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Improving the Safety of Hispanic-Style Fresh Cheeses


The long term goal of this proposal is to improve the safety of Hispanic-style fresh cheeses. <br/>To accomplish our goal, we will pursue the following objectives: 1. Develop a laboratory scale method to produce a model Hispanic-style fresh cheese. 2. In vitro screening of antimicrobials (bacteriocins, organic acids, spice extracts and novel ingredients) for activity against Listeria monocytogenes. 3. Evaluation of selected antimicrobials in our Hispanic-style fresh cheese model

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Non-Technical Summary:<br/>
Most cheese styles have not been associated with foodborne illness in the U.S. However, Hispanic-style fresh cheeses present a unique problem as evidenced by their numerous Listeria monocytogenes outbreaks. Favorable growth conditions in Hispanic-style fresh cheeses like queso fresco, including high moisture, low salt content, and near neutral pH, along with the ability of L. monocytogenes to grow under refrigeration, are primary factors contributing to increased L. monocytogenes-associated food safety risk. To this date, there are few L. monocytogenes control measures during the manufacturing of these types of cheese; as a consequence the contamination of cheese with L. monocytogenes is likely to affect consumers. As U.S. population demographics shift, the demand for these products has risen. Outbreaks of listeriosis from illicit production of queso fresco make headlines and highlight the growing market for these products, but this has been met with hesitance to meet market demands by many manufacturers due to liability concerns. Strategies to make Hispanic-style fresh cheeses safer are needed to help meet market demand and prevent Listeria outbreaks.
We have already started development of a laboratory-scale fresh cheese model for testing small quantities of antimicrobial compounds. To minimize the amounts of potentially expensive or difficult to obtain compounds, as well as for rapid screening of multiple test conditions and manageability in a laboratory environment, cheeses of less than 1 g can be prepared to closely resemble conventionally produced cheese. This smaller-scale production has been previously shown to have little impact on the quality and microstructure of cheese. We will investigate the bacteriostatic and bactericidal activity of various bacteriocins, organic acids and novel food ingredients against Listeria monocytogenes, in vitro and using the model cheese developed in our lab. The efficacy of antimicrobial compounds can be compared in vitro by testing their ability to inhibit or kill target organisms. The smallest amount of a compound needed to prevent the growth of an organism, its minimum inhibitory concentration (MIC), can differ from the amount required to kill the organism, its minimum bactericidal concentration (MBC), to varying degrees depending on the compound's mode of action. Bacteriostatic inhibition by antimicrobial compounds in a food may prevent spoilage or pathogen proliferation, but still-viable pathogens may remain infective. If an antimicrobial is not just bacteriostatic, but is bactericidal and kills the pathogens, the product would be safer, so the MIC and MBC both provide important measures of a compound's efficacy, particularly when its stability in a food matrix may be in question. The antimicrobial must be maintained at its MIC to inhibit an organism, but may be consumed during pathogen death and preserve its efficacy. Bacteriostatic and bactericidal effect varies by both antimicrobial compound and its target organism. As such, it is important to compare the effects of different compounds on the same target organisms. Fortunately, Listeria innocua is a well characterized non-pathogenic model organism for Listeria monocytogenes. Our laboratory has already validated the inhibitory effects of a few bacteriocins on L. innocua in comparison to L. monocytogenes and found their resistance to be very similar. We plan to carry out preliminary antimicrobial analyses in vitro using L. innocua, followed by validation with the most effective compounds on L. monocytogenes strains. Screening numerous antimicrobials in vitro via MIC and MBC testing in microtiter plates will be used to identify the compounds most promising for use within our cheese model, which will follow.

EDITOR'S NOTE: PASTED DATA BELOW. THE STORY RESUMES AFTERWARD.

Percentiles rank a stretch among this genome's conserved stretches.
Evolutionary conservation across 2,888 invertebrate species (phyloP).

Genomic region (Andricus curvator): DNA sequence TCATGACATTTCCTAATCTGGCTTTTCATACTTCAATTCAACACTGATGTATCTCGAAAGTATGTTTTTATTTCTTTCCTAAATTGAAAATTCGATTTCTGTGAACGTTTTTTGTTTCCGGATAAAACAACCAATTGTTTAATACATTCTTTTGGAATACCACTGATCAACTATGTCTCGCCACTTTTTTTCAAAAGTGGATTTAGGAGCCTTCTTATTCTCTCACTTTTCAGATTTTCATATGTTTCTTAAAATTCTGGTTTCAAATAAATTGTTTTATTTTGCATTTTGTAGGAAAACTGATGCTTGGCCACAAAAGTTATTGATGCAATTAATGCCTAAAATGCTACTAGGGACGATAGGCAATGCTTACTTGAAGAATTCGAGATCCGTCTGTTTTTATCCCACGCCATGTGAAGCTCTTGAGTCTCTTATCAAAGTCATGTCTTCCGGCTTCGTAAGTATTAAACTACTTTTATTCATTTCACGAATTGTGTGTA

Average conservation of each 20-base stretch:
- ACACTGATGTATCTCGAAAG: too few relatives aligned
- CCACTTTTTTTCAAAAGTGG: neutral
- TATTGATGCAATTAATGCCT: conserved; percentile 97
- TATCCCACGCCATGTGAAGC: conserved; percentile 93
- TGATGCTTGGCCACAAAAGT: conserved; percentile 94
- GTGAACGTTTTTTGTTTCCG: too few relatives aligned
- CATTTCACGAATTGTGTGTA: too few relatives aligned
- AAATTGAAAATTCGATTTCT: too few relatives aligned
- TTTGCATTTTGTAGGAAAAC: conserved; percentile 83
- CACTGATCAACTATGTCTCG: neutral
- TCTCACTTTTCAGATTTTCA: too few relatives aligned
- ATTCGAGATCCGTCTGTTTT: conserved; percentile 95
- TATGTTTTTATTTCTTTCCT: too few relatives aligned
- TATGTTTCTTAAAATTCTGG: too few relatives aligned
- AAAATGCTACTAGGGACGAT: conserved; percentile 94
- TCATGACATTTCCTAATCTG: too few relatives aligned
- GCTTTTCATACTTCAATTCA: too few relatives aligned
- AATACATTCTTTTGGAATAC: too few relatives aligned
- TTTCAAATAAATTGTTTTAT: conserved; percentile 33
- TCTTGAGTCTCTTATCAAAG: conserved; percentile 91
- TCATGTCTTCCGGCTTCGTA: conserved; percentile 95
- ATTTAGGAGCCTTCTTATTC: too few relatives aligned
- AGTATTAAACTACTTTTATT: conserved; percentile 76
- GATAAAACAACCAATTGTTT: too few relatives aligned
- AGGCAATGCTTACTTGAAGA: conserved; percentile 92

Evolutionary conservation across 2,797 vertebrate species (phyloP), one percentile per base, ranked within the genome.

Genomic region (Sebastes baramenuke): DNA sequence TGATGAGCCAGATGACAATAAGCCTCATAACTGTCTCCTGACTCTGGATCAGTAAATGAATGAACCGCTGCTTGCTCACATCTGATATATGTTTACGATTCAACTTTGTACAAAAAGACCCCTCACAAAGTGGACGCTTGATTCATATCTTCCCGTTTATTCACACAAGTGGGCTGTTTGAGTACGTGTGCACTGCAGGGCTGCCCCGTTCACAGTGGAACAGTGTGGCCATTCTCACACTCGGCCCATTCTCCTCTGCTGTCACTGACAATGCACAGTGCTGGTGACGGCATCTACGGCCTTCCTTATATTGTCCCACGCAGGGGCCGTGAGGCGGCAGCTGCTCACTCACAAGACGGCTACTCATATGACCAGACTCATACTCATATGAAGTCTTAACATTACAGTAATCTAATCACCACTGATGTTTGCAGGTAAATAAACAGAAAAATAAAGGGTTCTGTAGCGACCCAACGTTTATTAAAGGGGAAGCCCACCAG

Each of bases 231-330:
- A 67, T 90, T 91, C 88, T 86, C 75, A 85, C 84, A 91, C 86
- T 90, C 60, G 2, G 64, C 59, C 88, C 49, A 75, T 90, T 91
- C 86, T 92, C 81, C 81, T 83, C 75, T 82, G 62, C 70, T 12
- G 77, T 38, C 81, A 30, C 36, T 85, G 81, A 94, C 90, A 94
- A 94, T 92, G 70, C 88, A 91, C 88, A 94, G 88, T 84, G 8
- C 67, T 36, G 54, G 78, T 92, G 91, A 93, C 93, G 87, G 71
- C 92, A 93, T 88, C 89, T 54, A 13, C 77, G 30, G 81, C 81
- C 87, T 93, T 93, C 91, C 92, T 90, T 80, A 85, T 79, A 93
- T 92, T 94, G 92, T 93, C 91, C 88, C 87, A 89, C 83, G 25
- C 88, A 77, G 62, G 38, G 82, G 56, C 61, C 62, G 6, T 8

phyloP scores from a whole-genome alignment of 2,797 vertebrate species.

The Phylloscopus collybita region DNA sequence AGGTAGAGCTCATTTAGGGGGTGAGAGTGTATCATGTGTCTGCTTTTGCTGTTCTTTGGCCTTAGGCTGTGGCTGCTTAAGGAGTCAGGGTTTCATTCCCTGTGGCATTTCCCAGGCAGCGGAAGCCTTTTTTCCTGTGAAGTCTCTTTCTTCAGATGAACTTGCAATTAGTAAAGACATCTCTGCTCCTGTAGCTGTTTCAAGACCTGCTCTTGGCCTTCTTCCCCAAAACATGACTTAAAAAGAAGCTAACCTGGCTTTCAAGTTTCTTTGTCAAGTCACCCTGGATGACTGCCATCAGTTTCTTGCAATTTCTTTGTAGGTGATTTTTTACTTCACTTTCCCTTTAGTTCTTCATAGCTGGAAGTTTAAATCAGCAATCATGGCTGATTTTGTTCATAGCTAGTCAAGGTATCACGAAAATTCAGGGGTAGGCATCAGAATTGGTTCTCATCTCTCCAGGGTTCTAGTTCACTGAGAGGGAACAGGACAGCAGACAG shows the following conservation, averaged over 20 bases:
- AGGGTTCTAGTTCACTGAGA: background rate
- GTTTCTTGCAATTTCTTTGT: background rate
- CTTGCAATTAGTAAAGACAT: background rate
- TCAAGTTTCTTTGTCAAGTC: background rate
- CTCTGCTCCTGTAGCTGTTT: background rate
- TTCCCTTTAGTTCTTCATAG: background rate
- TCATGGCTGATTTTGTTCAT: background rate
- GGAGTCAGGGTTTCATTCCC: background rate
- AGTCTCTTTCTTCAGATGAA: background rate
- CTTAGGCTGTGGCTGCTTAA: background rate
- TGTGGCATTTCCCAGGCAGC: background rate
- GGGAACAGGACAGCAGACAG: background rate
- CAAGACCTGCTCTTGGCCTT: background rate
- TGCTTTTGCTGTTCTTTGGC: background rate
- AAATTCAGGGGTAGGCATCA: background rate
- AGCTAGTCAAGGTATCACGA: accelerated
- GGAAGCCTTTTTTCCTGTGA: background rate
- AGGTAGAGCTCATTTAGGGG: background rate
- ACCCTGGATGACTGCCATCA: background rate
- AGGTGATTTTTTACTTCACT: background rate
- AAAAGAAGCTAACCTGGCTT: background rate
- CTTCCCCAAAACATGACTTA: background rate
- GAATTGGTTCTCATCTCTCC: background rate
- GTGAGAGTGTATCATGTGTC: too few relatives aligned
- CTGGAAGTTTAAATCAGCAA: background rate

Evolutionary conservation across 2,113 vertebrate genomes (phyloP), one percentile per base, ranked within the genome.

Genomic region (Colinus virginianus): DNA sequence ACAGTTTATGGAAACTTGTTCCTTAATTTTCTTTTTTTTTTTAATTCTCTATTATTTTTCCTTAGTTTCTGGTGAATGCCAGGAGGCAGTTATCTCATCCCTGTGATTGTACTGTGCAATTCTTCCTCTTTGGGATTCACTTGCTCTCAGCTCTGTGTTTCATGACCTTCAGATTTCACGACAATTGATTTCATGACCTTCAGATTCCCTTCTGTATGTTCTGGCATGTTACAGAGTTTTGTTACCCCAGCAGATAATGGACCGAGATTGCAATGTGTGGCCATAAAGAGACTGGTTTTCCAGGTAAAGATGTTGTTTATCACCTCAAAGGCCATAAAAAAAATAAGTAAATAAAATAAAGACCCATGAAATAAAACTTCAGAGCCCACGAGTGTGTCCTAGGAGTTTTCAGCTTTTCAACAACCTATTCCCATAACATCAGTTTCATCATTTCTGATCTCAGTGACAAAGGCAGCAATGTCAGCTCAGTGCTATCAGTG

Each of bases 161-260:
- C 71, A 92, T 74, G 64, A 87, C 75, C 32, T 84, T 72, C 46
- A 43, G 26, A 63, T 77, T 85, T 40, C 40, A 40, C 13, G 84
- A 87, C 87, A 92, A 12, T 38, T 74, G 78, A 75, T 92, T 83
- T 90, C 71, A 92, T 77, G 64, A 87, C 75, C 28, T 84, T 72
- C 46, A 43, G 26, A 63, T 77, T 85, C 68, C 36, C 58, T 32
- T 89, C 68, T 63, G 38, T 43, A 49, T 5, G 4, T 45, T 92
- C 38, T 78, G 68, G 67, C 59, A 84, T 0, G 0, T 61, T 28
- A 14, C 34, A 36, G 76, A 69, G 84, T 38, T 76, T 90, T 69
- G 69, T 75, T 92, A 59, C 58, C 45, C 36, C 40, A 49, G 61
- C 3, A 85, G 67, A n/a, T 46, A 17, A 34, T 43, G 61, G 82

Miller, Michael
University of Illinois - Urbana-Champaign
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